(This article belongs to the Special Issue Environmental Tobacco Smoke: Exposure and Effects)
Open AccessArticle
Reference Intervals for Urinary Cotinine Levels and the Influence of Sampling Time and Other Predictors on Its Excretion Among Italian Schoolchildren
Int. J. Environ. Res. Public Health 2018, 15(4), 817; https://doi.org/10.3390/ijerph15040817
Received: 20 March 2018 / Revised: 12 April 2018 / Accepted: 17 April 2018 / Published: 21 April 2018
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Abstract
(1) Background: Environmental Tobacco Smoke (ETS) exposure remains a public health problem worldwide. The aims are to establish urinary (u-) cotinine reference values for healthy Italian children, to evaluate the role of the sampling time and of other factors on children’s u-cotinine excretion. [...] Read more.
(1) Background: Environmental Tobacco Smoke (ETS) exposure remains a public health problem worldwide. The aims are to establish urinary (u-) cotinine reference values for healthy Italian children, to evaluate the role of the sampling time and of other factors on children’s u-cotinine excretion. (2) Methods: A cross-sectional study was performed on 330 children. Information on participants was gathered by a questionnaire and u-cotinine was determined in two samples for each child, collected during the evening and the next morning. (3) Results: Reference intervals (as the 2.5th and 97.5th percentiles of the distribution) in evening and morning samples were respectively equal to 0.98–4.29 and 0.91–4.50 µg L−1 (ETS unexposed) and 1.39–16.34 and 1.49–20.95 µg L−1 (ETS exposed). No statistical differences were recovered between median values found in evening and morning samples, both in ETS unexposed and exposed. Significant predictors of u-cotinine excretions were ponderal status according to body mass index of children (β = 0.202; p-value = 0.041 for evening samples; β = 0.169; p-value = 0.039 for morning samples) and paternal educational level (β = −0.258; p-value = 0.010; for evening samples; β = −0.013; p-value = 0.003 for morning samples). (4) Conclusions: The results evidenced the need of further studies for assessing the role of confounding factors on ETS exposure, and the necessity of educational interventions on smokers for rising their awareness about ETS. Full article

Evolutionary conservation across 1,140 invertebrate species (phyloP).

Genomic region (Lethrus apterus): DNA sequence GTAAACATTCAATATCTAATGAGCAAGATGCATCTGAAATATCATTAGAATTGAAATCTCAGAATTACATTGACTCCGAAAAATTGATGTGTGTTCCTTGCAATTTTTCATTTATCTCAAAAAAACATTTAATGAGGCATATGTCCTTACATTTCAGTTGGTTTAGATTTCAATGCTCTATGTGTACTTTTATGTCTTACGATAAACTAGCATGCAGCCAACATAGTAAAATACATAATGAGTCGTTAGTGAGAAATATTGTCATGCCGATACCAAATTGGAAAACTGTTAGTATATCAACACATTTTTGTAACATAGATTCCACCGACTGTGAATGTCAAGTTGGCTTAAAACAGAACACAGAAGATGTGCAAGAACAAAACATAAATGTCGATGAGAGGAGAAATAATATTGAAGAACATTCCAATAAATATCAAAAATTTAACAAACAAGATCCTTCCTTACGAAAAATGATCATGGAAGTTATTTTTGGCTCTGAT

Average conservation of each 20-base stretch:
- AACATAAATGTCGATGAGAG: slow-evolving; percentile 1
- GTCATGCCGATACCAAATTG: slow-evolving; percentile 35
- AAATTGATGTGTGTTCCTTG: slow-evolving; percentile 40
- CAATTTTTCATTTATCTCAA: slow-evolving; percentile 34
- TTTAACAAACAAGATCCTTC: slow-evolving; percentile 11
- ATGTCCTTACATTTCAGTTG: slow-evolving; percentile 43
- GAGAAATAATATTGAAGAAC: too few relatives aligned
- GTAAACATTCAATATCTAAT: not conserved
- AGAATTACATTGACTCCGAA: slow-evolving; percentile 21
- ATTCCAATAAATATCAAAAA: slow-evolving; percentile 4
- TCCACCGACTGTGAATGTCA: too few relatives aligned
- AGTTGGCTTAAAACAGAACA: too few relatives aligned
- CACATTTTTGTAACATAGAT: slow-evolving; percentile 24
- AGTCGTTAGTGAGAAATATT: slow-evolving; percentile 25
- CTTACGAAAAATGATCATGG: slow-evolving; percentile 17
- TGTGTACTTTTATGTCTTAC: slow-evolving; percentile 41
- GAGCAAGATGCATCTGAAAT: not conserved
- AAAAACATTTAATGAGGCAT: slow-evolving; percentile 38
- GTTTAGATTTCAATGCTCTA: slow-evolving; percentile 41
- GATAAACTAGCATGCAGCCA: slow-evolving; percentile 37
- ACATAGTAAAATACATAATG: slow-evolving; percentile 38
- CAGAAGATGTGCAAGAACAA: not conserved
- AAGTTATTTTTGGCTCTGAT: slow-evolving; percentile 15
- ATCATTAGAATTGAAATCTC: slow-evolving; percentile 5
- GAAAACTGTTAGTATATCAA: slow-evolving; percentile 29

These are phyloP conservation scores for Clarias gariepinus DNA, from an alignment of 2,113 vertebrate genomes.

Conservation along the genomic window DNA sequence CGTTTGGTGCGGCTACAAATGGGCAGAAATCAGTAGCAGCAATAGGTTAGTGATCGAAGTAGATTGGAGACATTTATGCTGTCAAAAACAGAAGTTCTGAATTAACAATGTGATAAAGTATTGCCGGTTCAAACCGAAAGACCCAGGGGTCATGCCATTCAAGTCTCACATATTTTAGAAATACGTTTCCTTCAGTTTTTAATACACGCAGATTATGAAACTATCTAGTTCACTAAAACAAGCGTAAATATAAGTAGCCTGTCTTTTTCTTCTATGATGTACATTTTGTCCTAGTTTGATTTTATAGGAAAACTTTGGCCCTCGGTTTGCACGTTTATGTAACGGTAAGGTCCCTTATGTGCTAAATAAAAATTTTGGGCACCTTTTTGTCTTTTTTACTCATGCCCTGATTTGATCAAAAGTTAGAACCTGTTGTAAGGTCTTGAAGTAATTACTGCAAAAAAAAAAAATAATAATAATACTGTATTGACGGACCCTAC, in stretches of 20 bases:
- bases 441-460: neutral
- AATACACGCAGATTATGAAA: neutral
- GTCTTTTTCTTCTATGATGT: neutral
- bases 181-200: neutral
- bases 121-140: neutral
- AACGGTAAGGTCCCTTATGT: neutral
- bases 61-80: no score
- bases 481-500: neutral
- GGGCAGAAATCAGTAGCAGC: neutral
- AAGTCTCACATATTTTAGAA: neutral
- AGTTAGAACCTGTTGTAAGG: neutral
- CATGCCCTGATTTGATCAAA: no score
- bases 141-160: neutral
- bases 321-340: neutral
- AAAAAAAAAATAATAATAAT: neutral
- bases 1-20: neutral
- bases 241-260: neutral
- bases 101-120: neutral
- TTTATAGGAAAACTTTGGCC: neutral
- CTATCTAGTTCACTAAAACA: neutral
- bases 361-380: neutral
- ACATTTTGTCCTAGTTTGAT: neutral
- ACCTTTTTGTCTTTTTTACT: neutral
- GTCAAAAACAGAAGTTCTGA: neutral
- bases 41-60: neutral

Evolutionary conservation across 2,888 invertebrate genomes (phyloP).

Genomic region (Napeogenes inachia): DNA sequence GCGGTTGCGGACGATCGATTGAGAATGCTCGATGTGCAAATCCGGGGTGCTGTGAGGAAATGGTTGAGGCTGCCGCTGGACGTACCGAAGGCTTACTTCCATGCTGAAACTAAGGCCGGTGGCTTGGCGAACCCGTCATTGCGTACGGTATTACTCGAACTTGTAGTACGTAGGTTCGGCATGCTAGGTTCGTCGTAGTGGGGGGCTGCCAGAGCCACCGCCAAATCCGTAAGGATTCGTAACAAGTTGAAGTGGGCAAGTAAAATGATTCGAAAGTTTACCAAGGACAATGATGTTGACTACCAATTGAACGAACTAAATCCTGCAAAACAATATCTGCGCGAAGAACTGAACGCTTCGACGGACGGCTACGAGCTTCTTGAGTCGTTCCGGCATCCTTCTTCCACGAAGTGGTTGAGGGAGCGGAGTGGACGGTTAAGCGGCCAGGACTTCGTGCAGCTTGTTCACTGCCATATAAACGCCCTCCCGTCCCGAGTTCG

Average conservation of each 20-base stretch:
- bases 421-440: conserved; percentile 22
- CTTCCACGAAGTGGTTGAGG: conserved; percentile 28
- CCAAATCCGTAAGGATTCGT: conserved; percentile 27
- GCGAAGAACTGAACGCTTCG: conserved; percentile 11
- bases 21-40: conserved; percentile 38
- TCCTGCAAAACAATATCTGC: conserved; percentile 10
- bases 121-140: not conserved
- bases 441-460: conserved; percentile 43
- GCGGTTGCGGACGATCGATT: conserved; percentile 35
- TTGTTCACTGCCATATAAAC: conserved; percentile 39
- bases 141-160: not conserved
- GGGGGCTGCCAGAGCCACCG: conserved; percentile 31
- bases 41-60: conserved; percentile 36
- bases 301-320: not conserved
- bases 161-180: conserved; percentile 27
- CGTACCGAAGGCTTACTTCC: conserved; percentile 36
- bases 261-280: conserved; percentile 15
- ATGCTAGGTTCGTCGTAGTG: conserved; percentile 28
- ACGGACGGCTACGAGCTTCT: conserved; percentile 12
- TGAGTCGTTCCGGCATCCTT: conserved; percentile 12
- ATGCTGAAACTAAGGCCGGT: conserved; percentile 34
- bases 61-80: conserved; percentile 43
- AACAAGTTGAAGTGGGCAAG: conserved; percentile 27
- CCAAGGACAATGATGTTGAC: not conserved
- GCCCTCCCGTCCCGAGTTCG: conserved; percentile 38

(This article belongs to the Special Issue Environmental Tobacco Smoke: Exposure and Effects)
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Open AccessArticle
Urinary Cotinine Concentration and Self-Reported Smoking Status in 1075 Subjects Living in Central Italy
Int. J. Environ. Res. Public Health 2018, 15(4), 804; https://doi.org/10.3390/ijerph15040804
Received: 6 March 2018 / Revised: 13 April 2018 / Accepted: 17 April 2018 / Published: 19 April 2018
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Abstract
Background: Urinary cotinine, a metabolite of nicotine, is a marker of tobacco smoke exposure. A cutoff value for cotinine concentration can be set to distinguish smokers from non-smokers, independently from self-declared status. Method: Cotinine was determined by isotopic dilution High Performance Liquid Chromatography [...] Read more.
Background: Urinary cotinine, a metabolite of nicotine, is a marker of tobacco smoke exposure. A cutoff value for cotinine concentration can be set to distinguish smokers from non-smokers, independently from self-declared status. Method: Cotinine was determined by isotopic dilution High Performance Liquid Chromatography coupled to tandem mass spectrometry (HPLC-MS/MS) between 2013 and 2014 on urine samples of a population of 1075 subjects. Results: 296 subjects have a cotinine level higher than 100 μg/g of creatinine (cutoff), with a median cotinine concentration of 1504.70 μg/g of creatinine. The mean is 27.5% of smokers and 60.5% in this group are females. The median value for non-smokers is 5.6 μg/g of creatinine. Two hundred and seventy-five subjects declared to be smokers in the questionnaire, but 6 (2.2%) present urinary cotinine levels lower than cutoff; 800 subjects declared to be non-smokers, but 26 of them presented urinary cotinine levels that were higher than the cutoff (3.3%). Conclusion: Using the cutoff of 100 μg/g, the misclassification of smokers resulted to be 2.2%, indicating that the selected value is suitable for studying the human exposures to environmental and occupational pollutants, including those produced by smoking. Full article